In today's release (Cool VL Viewer v188.8.131.52 with RestrainedLove v2.04.00.03), the definitive version of @adjustheight has been implemented, with an additional syntax beside the one already described above (@adjustheight:adjustement_in_centimeters=force which is still valid for constant offsets to use with (usually standing) animations not depending on the avatar shape).
You can now auto-correct the avatar height for a given animation via:
- ref_pelvis_to_foot_length_in_meters: the pelvis to foot length for which the animation is properly leveled with the floor.
- scalar: the multiplicator to apply to the difference between the said reference length and the current pelvis to foot length to obtain the proper avatar height adjustment offset and keep the animation leveled with the floor.
- optional_delta_in_meters: an optional (can be omitted) additional offset. It's normally unneeded, but could prove useful in some cases such as with prim-based avatars, or avatars with extremely thick or thin limbs (the thickness of the legs, for example, is not taken into account and a kneeling animation could then look badly leveled with some avatars while it's just the result of too thin (resulting in a slightly "floating" Av animation) or too thick (resulting in a slightly "sinking" Av animation) legs when compared with the reference shape that was used to find out the ref_pelvis_to_foot_length_in_meters)
The calculation done internally by @adjustheight is then
height_adjustment = (ref_pelvis_to_foot_length_in_meters - current_av_pelvis_to_foot_length_in_meters) * scalar + optional_delta_in_meters
and this "height_adjustment" value is added to the actual avatar height when the latter is passed to the sim server, resulting in a modification of the avatar level relatively to the floor.
Example, for the well known "nadu" kneeling anim:
Now, here is the "recipe" to find out what are "ref_pelvis_to_foot_length_in_meters" and "scalar" for a given animation (kneeling, crawling, lying, crouching, sitting anims... Standing anims normally don't depend on the avatar shape and would at worst need a constant height adjustment).
- First, make sure to use the Cool VL Viewer v184.108.40.206 or newer (or a viewer able to tell you what is the pelvis to foot height for the shape your avatar is wearing).
- Create a new shape in your inventory and "wear" it. This default shape (Ruth's shape) will be our reference (though theoretically, any shape should work, but for the limbs thickness issue: see the remark for "optional_delta_in_meters" above).
- Remove any shoes your avatar would be wearing (though theoretically, wearing shoes or not won't matter, but for the fact that with shoes on, you can't see whether or not the feet touch the floor for animations where feet must be in contact with it).
- Make sure the "avatar Z offset" (or whatever it is called in your viewer) is set to 0. In the Cool VL Viewer, you can adjust this offset manually and in real time from the spinner in the movement controls floater (open it from "View" -> "Movement Controls").
- Play the animation you want to find the parameters for. If the avatar is seen "floating" above the floor, its legs to pelvis length is too large, if it is seen "sinking" into the floor, it is too small.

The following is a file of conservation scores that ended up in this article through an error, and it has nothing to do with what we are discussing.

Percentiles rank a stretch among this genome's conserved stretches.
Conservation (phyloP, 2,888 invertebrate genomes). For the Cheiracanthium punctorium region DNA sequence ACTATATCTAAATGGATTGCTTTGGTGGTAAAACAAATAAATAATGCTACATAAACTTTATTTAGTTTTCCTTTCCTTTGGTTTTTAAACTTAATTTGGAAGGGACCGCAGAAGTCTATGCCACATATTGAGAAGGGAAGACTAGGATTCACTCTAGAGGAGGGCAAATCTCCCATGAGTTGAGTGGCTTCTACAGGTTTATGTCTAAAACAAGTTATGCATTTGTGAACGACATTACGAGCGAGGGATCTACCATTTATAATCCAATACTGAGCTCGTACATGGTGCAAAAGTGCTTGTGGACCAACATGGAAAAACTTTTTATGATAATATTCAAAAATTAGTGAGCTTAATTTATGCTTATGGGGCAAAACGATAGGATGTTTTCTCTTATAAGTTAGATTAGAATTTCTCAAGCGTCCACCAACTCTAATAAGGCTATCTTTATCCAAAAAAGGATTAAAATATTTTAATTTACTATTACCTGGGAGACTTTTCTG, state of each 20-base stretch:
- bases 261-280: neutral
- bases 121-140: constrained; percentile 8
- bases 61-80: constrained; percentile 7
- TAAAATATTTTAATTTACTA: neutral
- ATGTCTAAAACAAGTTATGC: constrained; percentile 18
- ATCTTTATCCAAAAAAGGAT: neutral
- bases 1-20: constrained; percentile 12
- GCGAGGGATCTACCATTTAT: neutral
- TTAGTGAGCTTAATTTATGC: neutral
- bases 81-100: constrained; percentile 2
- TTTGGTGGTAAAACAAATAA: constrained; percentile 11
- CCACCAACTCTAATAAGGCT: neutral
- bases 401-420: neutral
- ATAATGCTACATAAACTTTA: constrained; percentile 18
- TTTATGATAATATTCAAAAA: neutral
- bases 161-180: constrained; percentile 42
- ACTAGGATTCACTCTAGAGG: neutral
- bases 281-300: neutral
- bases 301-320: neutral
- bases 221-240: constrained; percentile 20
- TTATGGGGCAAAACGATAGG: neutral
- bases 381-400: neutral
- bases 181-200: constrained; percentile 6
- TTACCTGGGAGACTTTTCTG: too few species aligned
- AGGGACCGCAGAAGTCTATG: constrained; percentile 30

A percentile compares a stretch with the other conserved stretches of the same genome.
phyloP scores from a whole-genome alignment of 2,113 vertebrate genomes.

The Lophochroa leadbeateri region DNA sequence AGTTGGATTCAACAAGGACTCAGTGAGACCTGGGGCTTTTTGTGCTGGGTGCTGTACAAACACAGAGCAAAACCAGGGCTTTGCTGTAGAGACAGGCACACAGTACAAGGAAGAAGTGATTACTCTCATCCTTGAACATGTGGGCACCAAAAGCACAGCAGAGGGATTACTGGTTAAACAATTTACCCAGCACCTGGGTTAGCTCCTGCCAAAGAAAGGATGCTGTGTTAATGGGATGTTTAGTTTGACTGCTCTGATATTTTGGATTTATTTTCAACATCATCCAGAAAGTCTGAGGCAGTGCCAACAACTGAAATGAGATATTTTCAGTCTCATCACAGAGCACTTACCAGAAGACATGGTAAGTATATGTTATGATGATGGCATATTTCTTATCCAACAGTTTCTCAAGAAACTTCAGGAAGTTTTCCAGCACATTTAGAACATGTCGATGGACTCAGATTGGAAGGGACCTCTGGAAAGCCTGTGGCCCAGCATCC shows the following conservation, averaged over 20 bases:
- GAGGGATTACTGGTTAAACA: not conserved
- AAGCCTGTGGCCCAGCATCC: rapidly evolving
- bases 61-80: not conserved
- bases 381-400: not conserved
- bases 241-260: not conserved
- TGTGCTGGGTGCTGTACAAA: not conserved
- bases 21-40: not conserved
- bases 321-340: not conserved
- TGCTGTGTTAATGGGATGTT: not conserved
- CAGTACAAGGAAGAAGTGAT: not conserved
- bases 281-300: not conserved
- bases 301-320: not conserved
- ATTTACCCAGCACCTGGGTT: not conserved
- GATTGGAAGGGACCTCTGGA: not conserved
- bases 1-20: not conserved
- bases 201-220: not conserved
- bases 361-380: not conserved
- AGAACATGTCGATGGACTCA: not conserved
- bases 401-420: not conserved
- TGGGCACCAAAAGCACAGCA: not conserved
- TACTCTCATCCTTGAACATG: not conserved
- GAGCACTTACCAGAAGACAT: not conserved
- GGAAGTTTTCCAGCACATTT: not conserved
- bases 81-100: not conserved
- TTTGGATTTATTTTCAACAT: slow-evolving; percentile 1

- Right click on the Av and click on "Appearance..." to open the appearance editor floater. Now, play with the Body/Height parameter to change the "Pelvis to foot" value (seen at the bottom left of the floater for the Cool VL Viewer v220.127.116.11 and newer). You may also adjust the Legs/Leg length or Torso/Torso length parameters should you fail to reach the proper value for "Pelvis to foot" by just touching the Body/Height (a few animations seem to have been designed for insanely (and even impossibly) tall avatars...).
- Save the shape and close the floater, then verify how well the avatar is leveled with the ground.
- Repeat the above two steps till you find the exact matching pelvis to foot length by trial and error, and take note of that length (you just found ref_pelvis_to_foot_length_in_meters !).
- Now, set the Body/Height to zero and take note of the pelvis to foot length (let's call it "min_foot_to_pelvis"). Save the shape and close the appearance floater.
- Play the animation and use the "avatar Z offset" spinner in the movement controls floater (or whatever equivalent setting in your viewer) so to get the avatar properly leveled with the floor again. Take note of the corresponding "avatar Z offset" number (let's call it "min_size_offset") and do the following calculation: min_size_offset / (ref_pelvis_to_foot_length_in_meters - min_foot_to_pelvis). This number is "scalar".
- Now, set the Body/Height to 100 and take note of the pelvis to foot length (let's call it "max_foot_to_pelvis"). Save the shape and close the appearance floater.
- Play the animation and use the "avatar Z offset" spinner in the movement controls floater so to get the avatar properly leveled with the floor again. Take note of the corresponding "avatar Z offset" number (let's call it "max_size_offset") and do the following calculation: max_size_offset / (ref_pelvis_to_foot_length_in_meters - max_foot_to_pelvis). This number is "scalar" again and should be equal to the one you computed for min_foot_to_pelvis. If these numbers are not equal (taking only the first two decimals into account), then either one of the calculations was imprecise (may happen if ref_pelvis_to_foot_length_in_meters is too close from min_foot_to_pelvis or max_foot_to_pelvis: you should then value more the result obtained for the shape (min or max) that gave the largest foot to pelvis difference when compared to ref_pelvis_to_foot_length_in_meters), or you did something wrong...